In China’s rural heartland, 18-year-olds and their families see the
national college entrance exam as the fast track out of poverty. But
for tens of thousands of high school students traumatised by the
Sichuan earthquake – competing this year demands extraordinary strength
and courage, as Nick Mackie reports from the city of Deyang.
It is 6.30am and I have
just arrived at the makeshift campus, or camp, for the sixth formers
and teachers of Mianzhu’s Nan Xuan Middle School.
Housed in the playground behind a modern four-storey
Deyang primary school, 40km (25 miles) from home, some 500 teenagers
are already washed and dressed, six students to each blue tent.
Walking past the rows of shoes, neatly lined up
outside, I can pick out different passages from Chinese literature and
history, as well as English words like "dream", "technological" and
"achievement" being repeated to master the pronunciation.
Typically Chinese, all appear disciplined and focused.
There is even some playful banter as the 18-year-olds queue up by the
outdoor kitchen in two long lines for a breakfast of steamed buns, rice
porridge and vegetables.
English teacher Tan Dingbo explains that his school was lucky. Its building is too unsafe to use, but it never collapsed.
Nonetheless, many students and teachers have lost loved ones. They
suffer nightmares and flashbacks. The frequent aftershocks terrify.
‘No way out’
And against this, these sixth formers, mostly from rural areas, have to
compete with the rest of the country for a ticket to a better life –
China’s National College Entrance Exam – scheduled for 7 and 8 June.
Up to Sunday 25 May:
62,664 people dead
23,775 still missing
More than 5.4 million homeless
638,305 rescued and resettled
More than 8,000 aftershocks, biggest 6.0
69 dams faced danger of collapse, 310 in dangerous state and another 1,424 facing moderate risks
Source: Chinese government
The government has postponed the exam in the crisis area which covers 40 Sichuan counties.
But feelings are mixed over the postponement.
"If we take part in the examination right now, maybe some students
can’t have a good mark. But the longer we stay here, the more they will
forget, " reflects Tan Dingbo.
"There’s no ideal way out for the government."
One leading Chinese paper has floated the idea of assessing Sichuan’s students on their past performance.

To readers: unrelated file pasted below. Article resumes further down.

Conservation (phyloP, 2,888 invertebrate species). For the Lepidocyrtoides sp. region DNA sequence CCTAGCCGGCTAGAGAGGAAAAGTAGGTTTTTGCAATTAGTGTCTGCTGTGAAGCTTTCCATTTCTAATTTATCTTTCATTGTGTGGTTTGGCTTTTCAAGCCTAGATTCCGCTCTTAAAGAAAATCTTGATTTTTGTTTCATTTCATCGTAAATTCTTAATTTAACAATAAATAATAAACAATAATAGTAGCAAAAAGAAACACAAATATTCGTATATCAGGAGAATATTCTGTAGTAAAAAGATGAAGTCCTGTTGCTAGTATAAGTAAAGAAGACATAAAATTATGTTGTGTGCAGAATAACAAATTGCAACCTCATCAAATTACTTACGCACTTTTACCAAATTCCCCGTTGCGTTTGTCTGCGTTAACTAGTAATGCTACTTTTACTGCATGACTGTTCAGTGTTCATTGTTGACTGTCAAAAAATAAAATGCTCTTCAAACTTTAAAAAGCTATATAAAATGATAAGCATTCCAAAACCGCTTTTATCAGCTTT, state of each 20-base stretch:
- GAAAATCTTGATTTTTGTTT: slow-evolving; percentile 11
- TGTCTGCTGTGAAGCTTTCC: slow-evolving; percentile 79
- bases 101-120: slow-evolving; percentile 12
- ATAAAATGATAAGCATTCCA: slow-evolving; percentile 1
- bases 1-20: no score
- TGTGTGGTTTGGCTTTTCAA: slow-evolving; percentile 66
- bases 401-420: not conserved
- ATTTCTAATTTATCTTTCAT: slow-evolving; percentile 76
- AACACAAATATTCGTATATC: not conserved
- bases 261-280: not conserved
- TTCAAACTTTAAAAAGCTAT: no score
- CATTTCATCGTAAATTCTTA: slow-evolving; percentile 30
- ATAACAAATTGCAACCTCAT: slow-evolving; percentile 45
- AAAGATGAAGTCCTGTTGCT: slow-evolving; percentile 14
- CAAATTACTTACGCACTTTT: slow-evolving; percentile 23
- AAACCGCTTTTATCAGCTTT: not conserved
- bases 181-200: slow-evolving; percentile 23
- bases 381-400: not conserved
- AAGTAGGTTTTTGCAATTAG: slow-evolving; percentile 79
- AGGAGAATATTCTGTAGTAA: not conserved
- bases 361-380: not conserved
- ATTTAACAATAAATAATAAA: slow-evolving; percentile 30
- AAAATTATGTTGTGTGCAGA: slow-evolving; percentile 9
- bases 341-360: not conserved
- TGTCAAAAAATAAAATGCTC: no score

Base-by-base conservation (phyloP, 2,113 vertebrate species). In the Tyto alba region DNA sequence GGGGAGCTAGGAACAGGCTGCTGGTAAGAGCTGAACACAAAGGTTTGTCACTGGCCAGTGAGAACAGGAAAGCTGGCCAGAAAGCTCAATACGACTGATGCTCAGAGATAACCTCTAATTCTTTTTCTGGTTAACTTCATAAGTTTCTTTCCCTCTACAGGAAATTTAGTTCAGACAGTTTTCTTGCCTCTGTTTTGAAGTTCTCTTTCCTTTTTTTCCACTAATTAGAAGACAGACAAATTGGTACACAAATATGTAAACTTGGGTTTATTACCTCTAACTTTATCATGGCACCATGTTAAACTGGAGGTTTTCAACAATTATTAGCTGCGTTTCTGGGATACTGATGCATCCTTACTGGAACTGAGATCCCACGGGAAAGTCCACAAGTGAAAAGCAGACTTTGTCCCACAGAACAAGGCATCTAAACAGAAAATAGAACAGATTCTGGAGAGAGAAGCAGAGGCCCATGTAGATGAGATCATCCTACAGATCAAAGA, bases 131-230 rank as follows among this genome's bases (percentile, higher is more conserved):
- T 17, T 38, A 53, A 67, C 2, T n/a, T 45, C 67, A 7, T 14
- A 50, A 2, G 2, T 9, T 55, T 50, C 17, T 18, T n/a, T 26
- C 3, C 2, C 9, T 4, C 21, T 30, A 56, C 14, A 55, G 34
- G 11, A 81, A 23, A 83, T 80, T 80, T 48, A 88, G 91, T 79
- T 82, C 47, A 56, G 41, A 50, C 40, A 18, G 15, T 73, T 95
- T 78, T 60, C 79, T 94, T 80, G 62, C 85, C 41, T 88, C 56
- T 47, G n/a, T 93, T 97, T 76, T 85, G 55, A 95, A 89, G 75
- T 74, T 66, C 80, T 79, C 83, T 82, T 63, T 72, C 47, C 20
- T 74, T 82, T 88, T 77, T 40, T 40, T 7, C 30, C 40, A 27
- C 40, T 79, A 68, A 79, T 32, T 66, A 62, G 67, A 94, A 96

Zhu Mingli has stitches on his face and hands. He and his disabled
parents survived the earthquake, but mum and dad lie injured in
hospital. The boy is trying to revise but he cannot focus.
His family, however, depend on him for their future. He says that there is no choice but to be brave.
"I feel the stress, of course – but I must transform this stress into motivation."
Facing their fears
A tearful Lu Chi says his mother’s last words were "I’m in so much pain", having been crushed by a falling wall.
Like Zhu Mingli, he knows that exam success, despite suffering a huge trauma, is vital.
"We have to face it – we can’t avoid it, we must face it."
It is difficult to remain composed.
But it is important to understand that, on the surface at least, this
school is functioning. It is not an emotional wasteland.
There is a close, supportive bond between pupils and staff – plus everyone is well fed.
Teachers go from tent to tent, sitting cross-legged with their pupils,
helping them with any problems – acting as a sounding board and
assisting with their all-important studies.
Wang Qiang’s father is still missing, presumed dead.
But the boy tries to rationalise: deal with his worst fears and face
Looking me in eye he says: "Faced with nature, human
beings are too tiny. I must try to realise my dreams – for once in
university, I can change my life and improve the life of my family."
‘Dreams live on’
The day after earthquake, a mobile crane was lifting crushed bodies from the rubble of Hanwang Dong Qi Middle School.
Of 900 pupils, 240 perished, as well as 14 teachers.
Some 130 sixth formers are now camped out behind another Deyang school.
Ye Shuying recalls how she was saved from falling concrete by an injured teacher who shielded her body.
She is thankful to be alive, but deeply saddened by the deaths of so many.
Now, there is a duty not only to herself and family to succeed, but also a duty to those departed.
"They never had the chance to realise their dream, to make a contribution to society," says Ye Shuying.
"We want to realise their dreams for them."
Her friend, Liu Jingwen, reflects on how quickly they have grown up since the earthquake.
Before, faced with the intense pressure from parents, there was a lot of bickering that left them fed-up.
"Now, we understand more that their hearts are in the right place – and
we can help each other, along with classmates, and get through this
Chatting with a group of boys, resting in their tent for the afternoon break, these sentiments are shared.
The six tent-mates are alive because they skipped revision in a fourth
floor classroom to play basketball in the yard. Li Heming is one of
just 14 survivors from a class of 40.
He wants the exams out of the way sooner rather than later so that they can all have the chance to relax from studies.
"We also have to help rebuild our homes – and we want to visit the parents of our dead classmates."
Last week, Li Henming’s parents had moved him to a school in the provincial capital Chengdu.
But in his new class, with no familiar faces, study was impossible. He insisted on coming back to the crisis zone.
Being among friends and mentors is giving him the strength and
confidence to keep going – probably the best therapy for these young
people at a time when academic decisions will soon be made regarding